Words fail me as I try to come to grips with what happened a week ago today in Washington. Many of the first adjectives that come to mind seem to begin with “D”: Deadly. Demented. Disgusting. Disgraceful. Disastrous.
I could go on. But a week is more than enough time to sit stunned in front of the TV while attempting to come to terms with this horrendous affront to all that is supposed to be American. Now the question becomes: What can we do to eliminate a repeat of this nightmare — or at least make one less likely?
There are two big answers. The first: Abolish the antiquated, ridiculous, trouble-prone Electoral College, and replace it with a direct election in which the candidate who gets the most votes is the one who actually gets to move into the White House. (I mean, duh.)
That, in fact, is what I intended to focus on mostly today. But friend John Dempsey — who teaches American government at Sandhills Community College, besides running the place — did a better job than I could hope to in his excellent Sunday column in this space, headlined “2020 Election Shows Why Electoral College Must Go.” Besides, I already pontificated on that subject a couple of years ago.
Therefore, let’s turn our attention to the second major thing we need to do: Eliminate the crazy, troublesome, unnecessary interim in which we have been drifting for so long at this point. I’m talking about this endless period of 10 or 11 weeks between Election Day and Inauguration Day, which offers so many opportunities for mischief.
So. Does that mean we can follow the practice observed by the British, who elect their prime minister on one day and install him in office the next? I don’t know. It might take a few days longer than that. But why in the world should we sit around and wait for 2½ months for our decision to be acted upon?
Ironically, anyone reading a complaint like this one back in the 1930s would be puzzled. After all, Americans thought they had made a great leap forward in 1933 with the ratification of the 20th Amendment, which shortened the “lameduck” period from four months by moving the Inauguration from March back to January.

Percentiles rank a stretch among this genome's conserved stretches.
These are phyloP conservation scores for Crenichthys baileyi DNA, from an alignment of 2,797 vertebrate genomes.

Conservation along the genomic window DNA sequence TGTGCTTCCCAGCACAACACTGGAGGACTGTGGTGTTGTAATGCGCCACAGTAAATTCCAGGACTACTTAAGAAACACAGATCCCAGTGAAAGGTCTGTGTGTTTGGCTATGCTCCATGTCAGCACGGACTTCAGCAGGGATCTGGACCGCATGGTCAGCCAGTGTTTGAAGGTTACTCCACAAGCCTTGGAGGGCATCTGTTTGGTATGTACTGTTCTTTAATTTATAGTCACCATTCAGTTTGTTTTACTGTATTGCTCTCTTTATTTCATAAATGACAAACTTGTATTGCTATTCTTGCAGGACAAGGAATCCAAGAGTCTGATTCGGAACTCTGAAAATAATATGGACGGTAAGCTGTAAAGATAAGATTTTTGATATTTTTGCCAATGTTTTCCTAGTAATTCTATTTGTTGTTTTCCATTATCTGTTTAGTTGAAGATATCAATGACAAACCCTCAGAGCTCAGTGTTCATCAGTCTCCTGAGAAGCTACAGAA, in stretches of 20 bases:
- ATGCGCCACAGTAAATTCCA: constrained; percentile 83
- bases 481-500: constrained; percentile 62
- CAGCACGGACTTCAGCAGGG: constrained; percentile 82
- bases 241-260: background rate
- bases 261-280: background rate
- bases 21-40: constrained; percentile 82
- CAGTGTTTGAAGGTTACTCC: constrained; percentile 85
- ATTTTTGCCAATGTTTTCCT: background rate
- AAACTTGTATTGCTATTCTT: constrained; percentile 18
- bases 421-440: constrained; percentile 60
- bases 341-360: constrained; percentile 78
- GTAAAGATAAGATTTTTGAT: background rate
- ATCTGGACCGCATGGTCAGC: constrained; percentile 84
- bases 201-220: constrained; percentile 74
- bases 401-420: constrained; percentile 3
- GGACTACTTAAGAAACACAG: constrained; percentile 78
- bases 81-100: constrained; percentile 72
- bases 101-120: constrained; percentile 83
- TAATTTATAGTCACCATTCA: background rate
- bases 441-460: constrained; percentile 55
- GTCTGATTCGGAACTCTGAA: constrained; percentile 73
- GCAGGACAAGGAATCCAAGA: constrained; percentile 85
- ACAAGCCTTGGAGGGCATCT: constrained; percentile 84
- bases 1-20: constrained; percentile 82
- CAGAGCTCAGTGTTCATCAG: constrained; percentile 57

The four-month delay had been in effect since the time of the Founding Fathers. In those days of horse-drawn carriages and massive difficulties and delays in uprooting and moving, it was known that elected presidents and members of Congress needed at least that much time to pull up stakes, get packed, and establish themselves in the distant, still-new national capital.
But at the time of crisis into which the country felt itself tumbling at the beginning of the Great Depression, it seemed like an interminable delay for the nation and its government to sit and listen to the ticking clock as Herbert Hoover’s administration wound down and Franklin Roosevelt impatiently waited to initiate his New Deal programs.
So why did the 20th Amendment stop at 11 weeks or so instead of shortening the wait even more? Because it was thought at that point that Congress still needed at least that much time to take office and address any potential snags or disagreements within the Electoral College over just who should be proclaimed as the presidential victor.
But if there were no Electoral College, and the total popular vote would be known within a few hours or days, we would be living in a different world, wouldn’t we?
I know — you can’t turn the federal government around on a dime. There would still need to be some kind of brief buffer period during which Cabinet members were chosen and the old and new administrations worked together to prepare for the peaceful passing of the torch, etc.
Of course, that assumes that the outgoing president isn’t instead refusing to cooperate at all, that he isn’t moping in the White House about losing his Twitter account — and that all involved aren’t losing sleep over worry that he still might be able to get his finger on the nuclear trigger.
In that case, the sooner he’s out the door and sitting on the curb, the better for us all.
Steve Bouser is the retired editor and Opinion editor of The Pilot. Contact him at firstname.lastname@example.org.